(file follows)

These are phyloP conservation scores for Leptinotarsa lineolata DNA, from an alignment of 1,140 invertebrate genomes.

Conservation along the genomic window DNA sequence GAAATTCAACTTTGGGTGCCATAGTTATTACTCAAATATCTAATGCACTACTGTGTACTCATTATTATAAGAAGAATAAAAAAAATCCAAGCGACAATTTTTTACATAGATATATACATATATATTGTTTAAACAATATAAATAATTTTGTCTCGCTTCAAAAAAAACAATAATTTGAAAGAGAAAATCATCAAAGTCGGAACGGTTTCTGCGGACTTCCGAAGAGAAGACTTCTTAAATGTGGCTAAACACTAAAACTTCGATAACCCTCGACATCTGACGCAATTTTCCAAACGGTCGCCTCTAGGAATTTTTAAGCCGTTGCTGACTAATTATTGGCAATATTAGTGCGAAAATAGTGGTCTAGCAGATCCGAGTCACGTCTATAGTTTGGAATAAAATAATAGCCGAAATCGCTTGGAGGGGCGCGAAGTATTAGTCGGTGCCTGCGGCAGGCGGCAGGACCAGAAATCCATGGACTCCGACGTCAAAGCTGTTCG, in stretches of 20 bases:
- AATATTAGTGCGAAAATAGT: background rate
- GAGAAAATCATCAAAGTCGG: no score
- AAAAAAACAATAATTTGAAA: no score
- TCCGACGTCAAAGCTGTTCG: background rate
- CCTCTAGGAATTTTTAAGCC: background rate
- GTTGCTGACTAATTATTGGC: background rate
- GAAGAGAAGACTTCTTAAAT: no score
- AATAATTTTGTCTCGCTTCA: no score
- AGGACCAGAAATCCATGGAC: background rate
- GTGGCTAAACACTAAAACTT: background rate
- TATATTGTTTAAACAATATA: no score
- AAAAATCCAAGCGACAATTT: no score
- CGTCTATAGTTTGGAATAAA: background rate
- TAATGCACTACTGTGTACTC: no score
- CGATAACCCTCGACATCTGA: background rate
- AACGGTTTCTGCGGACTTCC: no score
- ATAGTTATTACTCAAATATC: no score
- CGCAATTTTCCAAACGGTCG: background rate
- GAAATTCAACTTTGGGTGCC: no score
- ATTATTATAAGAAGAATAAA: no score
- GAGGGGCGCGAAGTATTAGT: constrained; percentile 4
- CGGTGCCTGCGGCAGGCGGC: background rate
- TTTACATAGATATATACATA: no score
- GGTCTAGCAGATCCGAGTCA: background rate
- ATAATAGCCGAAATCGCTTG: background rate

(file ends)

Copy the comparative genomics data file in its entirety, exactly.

These are phyloP conservation scores for Leptinotarsa lineolata DNA, from an alignment of 1,140 invertebrate genomes.

Conservation along the genomic window DNA sequence GAAATTCAACTTTGGGTGCCATAGTTATTACTCAAATATCTAATGCACTACTGTGTACTCATTATTATAAGAAGAATAAAAAAAATCCAAGCGACAATTTTTTACATAGATATATACATATATATTGTTTAAACAATATAAATAATTTTGTCTCGCTTCAAAAAAAACAATAATTTGAAAGAGAAAATCATCAAAGTCGGAACGGTTTCTGCGGACTTCCGAAGAGAAGACTTCTTAAATGTGGCTAAACACTAAAACTTCGATAACCCTCGACATCTGACGCAATTTTCCAAACGGTCGCCTCTAGGAATTTTTAAGCCGTTGCTGACTAATTATTGGCAATATTAGTGCGAAAATAGTGGTCTAGCAGATCCGAGTCACGTCTATAGTTTGGAATAAAATAATAGCCGAAATCGCTTGGAGGGGCGCGAAGTATTAGTCGGTGCCTGCGGCAGGCGGCAGGACCAGAAATCCATGGACTCCGACGTCAAAGCTGTTCG, in stretches of 20 bases:
- AATATTAGTGCGAAAATAGT: background rate
- GAGAAAATCATCAAAGTCGG: no score
- AAAAAAACAATAATTTGAAA: no score
- TCCGACGTCAAAGCTGTTCG: background rate
- CCTCTAGGAATTTTTAAGCC: background rate
- GTTGCTGACTAATTATTGGC: background rate
- GAAGAGAAGACTTCTTAAAT: no score
- AATAATTTTGTCTCGCTTCA: no score
- AGGACCAGAAATCCATGGAC: background rate
- GTGGCTAAACACTAAAACTT: background rate
- TATATTGTTTAAACAATATA: no score
- AAAAATCCAAGCGACAATTT: no score
- CGTCTATAGTTTGGAATAAA: background rate
- TAATGCACTACTGTGTACTC: no score
- CGATAACCCTCGACATCTGA: background rate
- AACGGTTTCTGCGGACTTCC: no score
- ATAGTTATTACTCAAATATC: no score
- CGCAATTTTCCAAACGGTCG: background rate
- GAAATTCAACTTTGGGTGCC: no score
- ATTATTATAAGAAGAATAAA: no score
- GAGGGGCGCGAAGTATTAGT: constrained; percentile 4
- CGGTGCCTGCGGCAGGCGGC: background rate
- TTTACATAGATATATACATA: no score
- GGTCTAGCAGATCCGAGTCA: background rate
- ATAATAGCCGAAATCGCTTG: background rate